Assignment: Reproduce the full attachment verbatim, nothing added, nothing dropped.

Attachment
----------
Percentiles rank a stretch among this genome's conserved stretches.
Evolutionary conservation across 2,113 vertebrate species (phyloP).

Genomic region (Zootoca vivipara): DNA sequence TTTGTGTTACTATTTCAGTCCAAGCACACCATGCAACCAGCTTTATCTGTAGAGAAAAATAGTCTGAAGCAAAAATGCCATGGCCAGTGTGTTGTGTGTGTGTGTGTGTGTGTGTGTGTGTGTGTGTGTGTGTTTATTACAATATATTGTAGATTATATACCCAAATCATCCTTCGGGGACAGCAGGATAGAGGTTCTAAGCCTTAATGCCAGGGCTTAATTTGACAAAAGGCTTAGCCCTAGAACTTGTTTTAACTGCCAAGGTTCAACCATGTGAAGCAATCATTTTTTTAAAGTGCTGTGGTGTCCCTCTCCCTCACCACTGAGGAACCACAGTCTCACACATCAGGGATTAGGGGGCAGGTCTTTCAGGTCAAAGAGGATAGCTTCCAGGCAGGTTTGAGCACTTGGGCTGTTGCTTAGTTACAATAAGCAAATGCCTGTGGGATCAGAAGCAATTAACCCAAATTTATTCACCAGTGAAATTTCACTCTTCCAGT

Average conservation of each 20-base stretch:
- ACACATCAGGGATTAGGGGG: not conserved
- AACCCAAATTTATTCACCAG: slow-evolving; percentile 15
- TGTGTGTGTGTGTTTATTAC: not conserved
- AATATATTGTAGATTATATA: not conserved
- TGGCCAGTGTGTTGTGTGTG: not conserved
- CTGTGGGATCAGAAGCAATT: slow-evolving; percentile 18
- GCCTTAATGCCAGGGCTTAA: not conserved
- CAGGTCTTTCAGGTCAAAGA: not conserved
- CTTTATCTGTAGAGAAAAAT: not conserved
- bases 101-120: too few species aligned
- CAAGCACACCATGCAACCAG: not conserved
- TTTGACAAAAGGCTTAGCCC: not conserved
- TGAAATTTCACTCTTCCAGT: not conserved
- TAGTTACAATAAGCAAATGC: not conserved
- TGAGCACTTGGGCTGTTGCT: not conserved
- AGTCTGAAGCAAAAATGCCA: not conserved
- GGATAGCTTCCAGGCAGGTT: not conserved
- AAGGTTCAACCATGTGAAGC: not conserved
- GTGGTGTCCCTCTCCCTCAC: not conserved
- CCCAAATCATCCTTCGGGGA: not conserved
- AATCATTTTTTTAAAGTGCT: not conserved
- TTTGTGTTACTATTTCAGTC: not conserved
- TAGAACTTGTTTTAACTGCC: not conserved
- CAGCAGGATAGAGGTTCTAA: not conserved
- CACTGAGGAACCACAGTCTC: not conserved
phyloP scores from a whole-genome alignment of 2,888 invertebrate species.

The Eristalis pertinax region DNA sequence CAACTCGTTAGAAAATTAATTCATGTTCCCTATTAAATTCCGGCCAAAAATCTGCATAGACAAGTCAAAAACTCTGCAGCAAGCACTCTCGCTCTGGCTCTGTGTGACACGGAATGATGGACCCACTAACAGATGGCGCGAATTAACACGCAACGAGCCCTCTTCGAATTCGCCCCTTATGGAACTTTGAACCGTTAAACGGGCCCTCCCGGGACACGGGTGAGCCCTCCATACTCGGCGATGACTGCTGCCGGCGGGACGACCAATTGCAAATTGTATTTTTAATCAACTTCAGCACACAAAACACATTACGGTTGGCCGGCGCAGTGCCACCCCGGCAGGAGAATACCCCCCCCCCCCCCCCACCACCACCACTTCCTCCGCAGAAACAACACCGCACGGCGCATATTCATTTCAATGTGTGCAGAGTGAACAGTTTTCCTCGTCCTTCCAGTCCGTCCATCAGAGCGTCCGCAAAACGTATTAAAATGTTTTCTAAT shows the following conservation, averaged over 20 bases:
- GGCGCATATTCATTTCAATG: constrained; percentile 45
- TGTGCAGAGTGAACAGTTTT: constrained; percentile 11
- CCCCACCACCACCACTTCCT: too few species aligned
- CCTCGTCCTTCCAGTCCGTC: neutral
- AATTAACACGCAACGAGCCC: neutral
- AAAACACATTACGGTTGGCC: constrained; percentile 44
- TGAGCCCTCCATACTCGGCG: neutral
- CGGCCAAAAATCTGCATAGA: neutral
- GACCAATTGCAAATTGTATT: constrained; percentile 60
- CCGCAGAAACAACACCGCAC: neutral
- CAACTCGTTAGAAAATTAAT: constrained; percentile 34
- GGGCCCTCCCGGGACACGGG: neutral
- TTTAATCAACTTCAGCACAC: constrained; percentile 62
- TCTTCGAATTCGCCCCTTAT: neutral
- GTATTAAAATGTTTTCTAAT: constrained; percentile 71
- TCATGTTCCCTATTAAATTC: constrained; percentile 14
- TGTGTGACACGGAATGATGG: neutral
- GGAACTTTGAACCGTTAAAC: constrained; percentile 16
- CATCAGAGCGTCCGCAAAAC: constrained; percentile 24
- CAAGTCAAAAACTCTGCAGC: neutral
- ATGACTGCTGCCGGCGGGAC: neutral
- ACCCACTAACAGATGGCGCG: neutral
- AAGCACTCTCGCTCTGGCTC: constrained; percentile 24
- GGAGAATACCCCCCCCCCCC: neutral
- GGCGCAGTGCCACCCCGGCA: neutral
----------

Percentiles rank a stretch among this genome's conserved stretches.
Evolutionary conservation across 2,113 vertebrate species (phyloP).

Genomic region (Zootoca vivipara): DNA sequence TTTGTGTTACTATTTCAGTCCAAGCACACCATGCAACCAGCTTTATCTGTAGAGAAAAATAGTCTGAAGCAAAAATGCCATGGCCAGTGTGTTGTGTGTGTGTGTGTGTGTGTGTGTGTGTGTGTGTGTGTGTTTATTACAATATATTGTAGATTATATACCCAAATCATCCTTCGGGGACAGCAGGATAGAGGTTCTAAGCCTTAATGCCAGGGCTTAATTTGACAAAAGGCTTAGCCCTAGAACTTGTTTTAACTGCCAAGGTTCAACCATGTGAAGCAATCATTTTTTTAAAGTGCTGTGGTGTCCCTCTCCCTCACCACTGAGGAACCACAGTCTCACACATCAGGGATTAGGGGGCAGGTCTTTCAGGTCAAAGAGGATAGCTTCCAGGCAGGTTTGAGCACTTGGGCTGTTGCTTAGTTACAATAAGCAAATGCCTGTGGGATCAGAAGCAATTAACCCAAATTTATTCACCAGTGAAATTTCACTCTTCCAGT

Average conservation of each 20-base stretch:
- ACACATCAGGGATTAGGGGG: not conserved
- AACCCAAATTTATTCACCAG: slow-evolving; percentile 15
- TGTGTGTGTGTGTTTATTAC: not conserved
- AATATATTGTAGATTATATA: not conserved
- TGGCCAGTGTGTTGTGTGTG: not conserved
- CTGTGGGATCAGAAGCAATT: slow-evolving; percentile 18
- GCCTTAATGCCAGGGCTTAA: not conserved
- CAGGTCTTTCAGGTCAAAGA: not conserved
- CTTTATCTGTAGAGAAAAAT: not conserved
- bases 101-120: too few species aligned
- CAAGCACACCATGCAACCAG: not conserved
- TTTGACAAAAGGCTTAGCCC: not conserved
- TGAAATTTCACTCTTCCAGT: not conserved
- TAGTTACAATAAGCAAATGC: not conserved
- TGAGCACTTGGGCTGTTGCT: not conserved
- AGTCTGAAGCAAAAATGCCA: not conserved
- GGATAGCTTCCAGGCAGGTT: not conserved
- AAGGTTCAACCATGTGAAGC: not conserved
- GTGGTGTCCCTCTCCCTCAC: not conserved
- CCCAAATCATCCTTCGGGGA: not conserved
- AATCATTTTTTTAAAGTGCT: not conserved
- TTTGTGTTACTATTTCAGTC: not conserved
- TAGAACTTGTTTTAACTGCC: not conserved
- CAGCAGGATAGAGGTTCTAA: not conserved
- CACTGAGGAACCACAGTCTC: not conserved
phyloP scores from a whole-genome alignment of 2,888 invertebrate species.

The Eristalis pertinax region DNA sequence CAACTCGTTAGAAAATTAATTCATGTTCCCTATTAAATTCCGGCCAAAAATCTGCATAGACAAGTCAAAAACTCTGCAGCAAGCACTCTCGCTCTGGCTCTGTGTGACACGGAATGATGGACCCACTAACAGATGGCGCGAATTAACACGCAACGAGCCCTCTTCGAATTCGCCCCTTATGGAACTTTGAACCGTTAAACGGGCCCTCCCGGGACACGGGTGAGCCCTCCATACTCGGCGATGACTGCTGCCGGCGGGACGACCAATTGCAAATTGTATTTTTAATCAACTTCAGCACACAAAACACATTACGGTTGGCCGGCGCAGTGCCACCCCGGCAGGAGAATACCCCCCCCCCCCCCCCACCACCACCACTTCCTCCGCAGAAACAACACCGCACGGCGCATATTCATTTCAATGTGTGCAGAGTGAACAGTTTTCCTCGTCCTTCCAGTCCGTCCATCAGAGCGTCCGCAAAACGTATTAAAATGTTTTCTAAT shows the following conservation, averaged over 20 bases:
- GGCGCATATTCATTTCAATG: constrained; percentile 45
- TGTGCAGAGTGAACAGTTTT: constrained; percentile 11
- CCCCACCACCACCACTTCCT: too few species aligned
- CCTCGTCCTTCCAGTCCGTC: neutral
- AATTAACACGCAACGAGCCC: neutral
- AAAACACATTACGGTTGGCC: constrained; percentile 44
- TGAGCCCTCCATACTCGGCG: neutral
- CGGCCAAAAATCTGCATAGA: neutral
- GACCAATTGCAAATTGTATT: constrained; percentile 60
- CCGCAGAAACAACACCGCAC: neutral
- CAACTCGTTAGAAAATTAAT: constrained; percentile 34
- GGGCCCTCCCGGGACACGGG: neutral
- TTTAATCAACTTCAGCACAC: constrained; percentile 62
- TCTTCGAATTCGCCCCTTAT: neutral
- GTATTAAAATGTTTTCTAAT: constrained; percentile 71
- TCATGTTCCCTATTAAATTC: constrained; percentile 14
- TGTGTGACACGGAATGATGG: neutral
- GGAACTTTGAACCGTTAAAC: constrained; percentile 16
- CATCAGAGCGTCCGCAAAAC: constrained; percentile 24
- CAAGTCAAAAACTCTGCAGC: neutral
- ATGACTGCTGCCGGCGGGAC: neutral
- ACCCACTAACAGATGGCGCG: neutral
- AAGCACTCTCGCTCTGGCTC: constrained; percentile 24
- GGAGAATACCCCCCCCCCCC: neutral
- GGCGCAGTGCCACCCCGGCA: neutral